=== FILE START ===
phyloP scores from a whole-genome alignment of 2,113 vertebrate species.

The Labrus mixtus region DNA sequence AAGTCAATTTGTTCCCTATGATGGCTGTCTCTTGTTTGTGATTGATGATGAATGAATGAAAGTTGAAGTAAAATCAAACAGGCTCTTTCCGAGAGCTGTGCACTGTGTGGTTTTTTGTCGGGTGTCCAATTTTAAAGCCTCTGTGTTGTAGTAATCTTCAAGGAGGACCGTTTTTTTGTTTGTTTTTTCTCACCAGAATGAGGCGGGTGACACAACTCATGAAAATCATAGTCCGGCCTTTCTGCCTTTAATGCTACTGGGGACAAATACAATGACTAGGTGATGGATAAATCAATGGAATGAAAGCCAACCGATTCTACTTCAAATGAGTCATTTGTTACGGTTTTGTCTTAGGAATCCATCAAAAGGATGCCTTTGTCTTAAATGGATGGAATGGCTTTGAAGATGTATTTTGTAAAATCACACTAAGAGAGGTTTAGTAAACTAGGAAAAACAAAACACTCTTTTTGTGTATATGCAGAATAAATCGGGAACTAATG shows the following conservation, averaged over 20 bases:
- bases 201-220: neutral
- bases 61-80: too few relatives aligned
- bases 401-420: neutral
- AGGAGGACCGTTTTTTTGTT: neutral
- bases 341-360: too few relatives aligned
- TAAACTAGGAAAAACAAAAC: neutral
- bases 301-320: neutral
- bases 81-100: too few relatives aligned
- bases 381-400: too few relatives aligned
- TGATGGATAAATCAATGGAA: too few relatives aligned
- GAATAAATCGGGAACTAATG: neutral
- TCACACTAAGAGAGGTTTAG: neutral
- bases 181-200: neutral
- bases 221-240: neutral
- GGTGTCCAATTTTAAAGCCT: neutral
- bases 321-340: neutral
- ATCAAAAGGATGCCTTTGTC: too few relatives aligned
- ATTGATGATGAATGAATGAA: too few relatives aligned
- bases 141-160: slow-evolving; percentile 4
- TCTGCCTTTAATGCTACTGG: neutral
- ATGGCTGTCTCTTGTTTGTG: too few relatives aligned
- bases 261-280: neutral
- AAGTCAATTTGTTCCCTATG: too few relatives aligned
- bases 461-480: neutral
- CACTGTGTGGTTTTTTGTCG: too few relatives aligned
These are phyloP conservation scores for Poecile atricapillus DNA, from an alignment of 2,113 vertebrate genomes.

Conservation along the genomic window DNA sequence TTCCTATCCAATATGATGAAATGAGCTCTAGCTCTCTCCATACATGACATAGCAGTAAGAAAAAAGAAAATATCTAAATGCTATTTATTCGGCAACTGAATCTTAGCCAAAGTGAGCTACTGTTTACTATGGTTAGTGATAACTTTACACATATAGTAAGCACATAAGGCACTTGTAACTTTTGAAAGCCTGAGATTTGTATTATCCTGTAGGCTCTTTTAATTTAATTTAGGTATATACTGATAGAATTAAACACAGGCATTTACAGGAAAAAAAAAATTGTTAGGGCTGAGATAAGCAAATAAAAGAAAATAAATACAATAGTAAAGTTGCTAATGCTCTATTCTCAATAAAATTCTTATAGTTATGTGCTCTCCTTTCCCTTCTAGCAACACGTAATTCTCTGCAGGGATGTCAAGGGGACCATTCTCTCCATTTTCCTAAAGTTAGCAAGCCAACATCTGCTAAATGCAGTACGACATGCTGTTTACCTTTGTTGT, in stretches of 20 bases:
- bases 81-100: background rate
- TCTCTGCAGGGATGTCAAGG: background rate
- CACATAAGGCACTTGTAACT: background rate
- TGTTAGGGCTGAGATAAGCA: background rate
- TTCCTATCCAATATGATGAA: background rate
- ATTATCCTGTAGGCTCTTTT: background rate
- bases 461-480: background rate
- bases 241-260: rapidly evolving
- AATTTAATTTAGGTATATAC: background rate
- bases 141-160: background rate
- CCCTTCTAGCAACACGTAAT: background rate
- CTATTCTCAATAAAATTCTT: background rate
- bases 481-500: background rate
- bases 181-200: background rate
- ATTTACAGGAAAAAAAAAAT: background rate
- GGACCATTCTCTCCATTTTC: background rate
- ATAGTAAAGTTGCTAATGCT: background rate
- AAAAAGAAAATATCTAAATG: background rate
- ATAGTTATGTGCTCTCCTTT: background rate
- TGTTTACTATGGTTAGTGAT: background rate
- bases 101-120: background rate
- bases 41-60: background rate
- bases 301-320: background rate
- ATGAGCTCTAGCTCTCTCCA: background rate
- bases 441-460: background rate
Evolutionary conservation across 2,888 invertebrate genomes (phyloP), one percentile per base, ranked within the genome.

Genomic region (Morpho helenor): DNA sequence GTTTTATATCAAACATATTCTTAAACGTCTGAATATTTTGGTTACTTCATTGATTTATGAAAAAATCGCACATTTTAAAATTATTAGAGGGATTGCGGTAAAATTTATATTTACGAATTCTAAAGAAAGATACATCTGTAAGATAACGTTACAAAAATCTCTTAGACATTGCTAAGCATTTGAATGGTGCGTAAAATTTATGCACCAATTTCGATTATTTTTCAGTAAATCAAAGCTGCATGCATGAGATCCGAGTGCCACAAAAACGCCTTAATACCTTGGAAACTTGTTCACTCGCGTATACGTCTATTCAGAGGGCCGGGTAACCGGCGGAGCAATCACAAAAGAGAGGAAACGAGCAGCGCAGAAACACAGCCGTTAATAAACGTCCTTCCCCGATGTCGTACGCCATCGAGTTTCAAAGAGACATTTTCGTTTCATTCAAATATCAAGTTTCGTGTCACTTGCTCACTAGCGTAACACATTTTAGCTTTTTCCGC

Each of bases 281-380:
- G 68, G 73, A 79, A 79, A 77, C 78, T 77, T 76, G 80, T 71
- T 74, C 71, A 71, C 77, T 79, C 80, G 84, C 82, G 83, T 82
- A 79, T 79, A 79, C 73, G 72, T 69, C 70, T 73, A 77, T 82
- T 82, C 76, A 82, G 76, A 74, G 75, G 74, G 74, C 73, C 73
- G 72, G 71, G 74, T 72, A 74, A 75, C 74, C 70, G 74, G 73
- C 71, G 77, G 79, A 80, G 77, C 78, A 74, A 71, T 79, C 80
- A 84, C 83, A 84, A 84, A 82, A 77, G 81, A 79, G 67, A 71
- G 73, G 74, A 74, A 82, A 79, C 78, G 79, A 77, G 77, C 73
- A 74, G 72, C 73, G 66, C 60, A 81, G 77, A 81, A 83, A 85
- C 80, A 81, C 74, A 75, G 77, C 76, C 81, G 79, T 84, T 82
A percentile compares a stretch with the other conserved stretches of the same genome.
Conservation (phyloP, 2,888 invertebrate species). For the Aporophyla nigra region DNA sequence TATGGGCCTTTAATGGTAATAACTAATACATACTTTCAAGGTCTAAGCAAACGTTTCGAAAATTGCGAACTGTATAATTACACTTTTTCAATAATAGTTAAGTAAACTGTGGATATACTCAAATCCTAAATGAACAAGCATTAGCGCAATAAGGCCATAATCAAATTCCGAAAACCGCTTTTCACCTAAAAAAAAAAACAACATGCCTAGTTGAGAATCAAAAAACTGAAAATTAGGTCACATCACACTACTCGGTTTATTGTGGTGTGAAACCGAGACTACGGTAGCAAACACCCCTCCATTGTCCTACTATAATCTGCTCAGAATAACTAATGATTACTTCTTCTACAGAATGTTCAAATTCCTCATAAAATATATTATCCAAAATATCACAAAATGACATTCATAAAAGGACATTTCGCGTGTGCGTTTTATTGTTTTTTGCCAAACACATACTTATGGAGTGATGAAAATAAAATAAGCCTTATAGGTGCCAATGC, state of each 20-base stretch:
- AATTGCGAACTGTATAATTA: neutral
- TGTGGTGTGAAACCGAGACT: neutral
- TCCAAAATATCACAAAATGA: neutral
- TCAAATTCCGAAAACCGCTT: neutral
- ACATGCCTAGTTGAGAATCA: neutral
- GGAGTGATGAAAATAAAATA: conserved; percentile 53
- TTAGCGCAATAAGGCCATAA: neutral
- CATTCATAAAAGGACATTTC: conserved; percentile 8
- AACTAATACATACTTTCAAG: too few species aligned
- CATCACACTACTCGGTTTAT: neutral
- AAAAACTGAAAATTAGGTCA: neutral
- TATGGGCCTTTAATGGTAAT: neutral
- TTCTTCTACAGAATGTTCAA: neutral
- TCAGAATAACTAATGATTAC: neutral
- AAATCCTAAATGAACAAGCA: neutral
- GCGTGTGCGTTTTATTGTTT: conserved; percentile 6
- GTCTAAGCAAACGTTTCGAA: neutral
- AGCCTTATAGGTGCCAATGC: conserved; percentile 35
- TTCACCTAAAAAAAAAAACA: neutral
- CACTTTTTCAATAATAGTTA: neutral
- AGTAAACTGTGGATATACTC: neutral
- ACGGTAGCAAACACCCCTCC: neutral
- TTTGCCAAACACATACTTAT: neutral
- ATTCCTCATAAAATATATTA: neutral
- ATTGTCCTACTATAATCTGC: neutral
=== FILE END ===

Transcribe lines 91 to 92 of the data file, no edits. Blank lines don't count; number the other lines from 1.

- ACGGTAGCAAACACCCCTCC: neutral
- TTTGCCAAACACATACTTAT: neutral